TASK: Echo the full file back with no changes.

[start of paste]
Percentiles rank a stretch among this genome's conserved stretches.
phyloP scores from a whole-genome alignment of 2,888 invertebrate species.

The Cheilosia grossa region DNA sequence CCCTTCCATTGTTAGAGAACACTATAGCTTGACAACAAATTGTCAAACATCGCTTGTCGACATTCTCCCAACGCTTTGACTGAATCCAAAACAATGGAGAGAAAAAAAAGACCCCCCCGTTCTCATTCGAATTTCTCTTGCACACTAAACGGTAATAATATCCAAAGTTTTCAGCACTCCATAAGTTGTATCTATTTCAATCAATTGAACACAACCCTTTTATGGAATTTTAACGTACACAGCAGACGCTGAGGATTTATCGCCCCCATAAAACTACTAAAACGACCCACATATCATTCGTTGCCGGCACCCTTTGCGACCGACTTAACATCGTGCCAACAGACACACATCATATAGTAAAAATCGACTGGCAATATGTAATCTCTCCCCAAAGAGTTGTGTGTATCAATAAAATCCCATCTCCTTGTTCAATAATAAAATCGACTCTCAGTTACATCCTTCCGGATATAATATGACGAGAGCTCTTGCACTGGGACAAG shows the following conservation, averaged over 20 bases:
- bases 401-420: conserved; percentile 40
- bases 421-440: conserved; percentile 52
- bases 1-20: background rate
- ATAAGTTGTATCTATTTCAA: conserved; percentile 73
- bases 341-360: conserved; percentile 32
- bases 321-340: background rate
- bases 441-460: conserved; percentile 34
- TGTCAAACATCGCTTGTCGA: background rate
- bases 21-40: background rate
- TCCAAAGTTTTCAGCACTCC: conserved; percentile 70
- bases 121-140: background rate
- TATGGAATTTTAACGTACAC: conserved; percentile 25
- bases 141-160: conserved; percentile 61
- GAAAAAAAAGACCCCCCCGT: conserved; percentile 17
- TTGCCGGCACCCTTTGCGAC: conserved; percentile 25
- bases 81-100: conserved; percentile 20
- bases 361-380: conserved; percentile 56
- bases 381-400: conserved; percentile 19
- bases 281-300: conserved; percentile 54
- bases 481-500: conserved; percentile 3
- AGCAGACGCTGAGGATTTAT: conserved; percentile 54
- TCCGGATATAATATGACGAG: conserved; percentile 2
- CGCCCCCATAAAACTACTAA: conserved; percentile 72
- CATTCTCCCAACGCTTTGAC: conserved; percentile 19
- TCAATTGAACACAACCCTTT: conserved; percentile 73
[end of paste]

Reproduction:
Percentiles rank a stretch among this genome's conserved stretches.
phyloP scores from a whole-genome alignment of 2,888 invertebrate species.

The Cheilosia grossa region DNA sequence CCCTTCCATTGTTAGAGAACACTATAGCTTGACAACAAATTGTCAAACATCGCTTGTCGACATTCTCCCAACGCTTTGACTGAATCCAAAACAATGGAGAGAAAAAAAAGACCCCCCCGTTCTCATTCGAATTTCTCTTGCACACTAAACGGTAATAATATCCAAAGTTTTCAGCACTCCATAAGTTGTATCTATTTCAATCAATTGAACACAACCCTTTTATGGAATTTTAACGTACACAGCAGACGCTGAGGATTTATCGCCCCCATAAAACTACTAAAACGACCCACATATCATTCGTTGCCGGCACCCTTTGCGACCGACTTAACATCGTGCCAACAGACACACATCATATAGTAAAAATCGACTGGCAATATGTAATCTCTCCCCAAAGAGTTGTGTGTATCAATAAAATCCCATCTCCTTGTTCAATAATAAAATCGACTCTCAGTTACATCCTTCCGGATATAATATGACGAGAGCTCTTGCACTGGGACAAG shows the following conservation, averaged over 20 bases:
- bases 401-420: conserved; percentile 40
- bases 421-440: conserved; percentile 52
- bases 1-20: background rate
- ATAAGTTGTATCTATTTCAA: conserved; percentile 73
- bases 341-360: conserved; percentile 32
- bases 321-340: background rate
- bases 441-460: conserved; percentile 34
- TGTCAAACATCGCTTGTCGA: background rate
- bases 21-40: background rate
- TCCAAAGTTTTCAGCACTCC: conserved; percentile 70
- bases 121-140: background rate
- TATGGAATTTTAACGTACAC: conserved; percentile 25
- bases 141-160: conserved; percentile 61
- GAAAAAAAAGACCCCCCCGT: conserved; percentile 17
- TTGCCGGCACCCTTTGCGAC: conserved; percentile 25
- bases 81-100: conserved; percentile 20
- bases 361-380: conserved; percentile 56
- bases 381-400: conserved; percentile 19
- bases 281-300: conserved; percentile 54
- bases 481-500: conserved; percentile 3
- AGCAGACGCTGAGGATTTAT: conserved; percentile 54
- TCCGGATATAATATGACGAG: conserved; percentile 2
- CGCCCCCATAAAACTACTAA: conserved; percentile 72
- CATTCTCCCAACGCTTTGAC: conserved; percentile 19
- TCAATTGAACACAACCCTTT: conserved; percentile 73